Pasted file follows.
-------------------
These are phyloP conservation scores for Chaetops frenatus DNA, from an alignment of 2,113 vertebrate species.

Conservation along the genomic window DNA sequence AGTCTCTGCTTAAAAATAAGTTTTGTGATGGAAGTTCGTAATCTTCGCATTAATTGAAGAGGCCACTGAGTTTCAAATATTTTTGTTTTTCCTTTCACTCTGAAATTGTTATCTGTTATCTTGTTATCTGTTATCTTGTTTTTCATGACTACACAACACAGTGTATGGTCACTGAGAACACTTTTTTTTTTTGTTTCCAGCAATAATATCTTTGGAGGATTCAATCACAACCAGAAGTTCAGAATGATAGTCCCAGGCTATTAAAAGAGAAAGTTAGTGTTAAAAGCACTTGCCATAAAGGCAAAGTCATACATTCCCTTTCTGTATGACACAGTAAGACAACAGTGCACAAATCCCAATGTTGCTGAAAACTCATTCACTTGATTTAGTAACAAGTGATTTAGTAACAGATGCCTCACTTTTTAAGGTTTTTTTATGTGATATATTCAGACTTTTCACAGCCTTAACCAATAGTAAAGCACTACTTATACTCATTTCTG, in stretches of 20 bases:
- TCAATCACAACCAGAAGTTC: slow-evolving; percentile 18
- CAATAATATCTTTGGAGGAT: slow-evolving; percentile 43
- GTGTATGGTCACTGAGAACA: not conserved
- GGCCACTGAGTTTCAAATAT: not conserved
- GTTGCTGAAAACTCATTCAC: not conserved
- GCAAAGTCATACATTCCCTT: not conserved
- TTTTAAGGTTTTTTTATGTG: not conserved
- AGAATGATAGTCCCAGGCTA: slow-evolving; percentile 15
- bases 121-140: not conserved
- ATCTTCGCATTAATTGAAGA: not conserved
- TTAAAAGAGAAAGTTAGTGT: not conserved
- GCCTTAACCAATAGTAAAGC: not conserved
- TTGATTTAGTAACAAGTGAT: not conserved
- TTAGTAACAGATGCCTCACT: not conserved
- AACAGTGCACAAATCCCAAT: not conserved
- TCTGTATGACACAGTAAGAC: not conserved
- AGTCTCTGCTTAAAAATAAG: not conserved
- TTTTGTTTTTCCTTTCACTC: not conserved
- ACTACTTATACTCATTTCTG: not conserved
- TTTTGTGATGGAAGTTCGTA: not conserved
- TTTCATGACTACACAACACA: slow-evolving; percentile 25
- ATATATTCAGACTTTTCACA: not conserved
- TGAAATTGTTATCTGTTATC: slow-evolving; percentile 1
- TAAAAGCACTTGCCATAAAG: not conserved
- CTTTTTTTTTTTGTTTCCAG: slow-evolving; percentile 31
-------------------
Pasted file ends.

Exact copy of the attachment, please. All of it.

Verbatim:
These are phyloP conservation scores for Chaetops frenatus DNA, from an alignment of 2,113 vertebrate species.

Conservation along the genomic window DNA sequence AGTCTCTGCTTAAAAATAAGTTTTGTGATGGAAGTTCGTAATCTTCGCATTAATTGAAGAGGCCACTGAGTTTCAAATATTTTTGTTTTTCCTTTCACTCTGAAATTGTTATCTGTTATCTTGTTATCTGTTATCTTGTTTTTCATGACTACACAACACAGTGTATGGTCACTGAGAACACTTTTTTTTTTTGTTTCCAGCAATAATATCTTTGGAGGATTCAATCACAACCAGAAGTTCAGAATGATAGTCCCAGGCTATTAAAAGAGAAAGTTAGTGTTAAAAGCACTTGCCATAAAGGCAAAGTCATACATTCCCTTTCTGTATGACACAGTAAGACAACAGTGCACAAATCCCAATGTTGCTGAAAACTCATTCACTTGATTTAGTAACAAGTGATTTAGTAACAGATGCCTCACTTTTTAAGGTTTTTTTATGTGATATATTCAGACTTTTCACAGCCTTAACCAATAGTAAAGCACTACTTATACTCATTTCTG, in stretches of 20 bases:
- TCAATCACAACCAGAAGTTC: slow-evolving; percentile 18
- CAATAATATCTTTGGAGGAT: slow-evolving; percentile 43
- GTGTATGGTCACTGAGAACA: not conserved
- GGCCACTGAGTTTCAAATAT: not conserved
- GTTGCTGAAAACTCATTCAC: not conserved
- GCAAAGTCATACATTCCCTT: not conserved
- TTTTAAGGTTTTTTTATGTG: not conserved
- AGAATGATAGTCCCAGGCTA: slow-evolving; percentile 15
- bases 121-140: not conserved
- ATCTTCGCATTAATTGAAGA: not conserved
- TTAAAAGAGAAAGTTAGTGT: not conserved
- GCCTTAACCAATAGTAAAGC: not conserved
- TTGATTTAGTAACAAGTGAT: not conserved
- TTAGTAACAGATGCCTCACT: not conserved
- AACAGTGCACAAATCCCAAT: not conserved
- TCTGTATGACACAGTAAGAC: not conserved
- AGTCTCTGCTTAAAAATAAG: not conserved
- TTTTGTTTTTCCTTTCACTC: not conserved
- ACTACTTATACTCATTTCTG: not conserved
- TTTTGTGATGGAAGTTCGTA: not conserved
- TTTCATGACTACACAACACA: slow-evolving; percentile 25
- ATATATTCAGACTTTTCACA: not conserved
- TGAAATTGTTATCTGTTATC: slow-evolving; percentile 1
- TAAAAGCACTTGCCATAAAG: not conserved
- CTTTTTTTTTTTGTTTCCAG: slow-evolving; percentile 31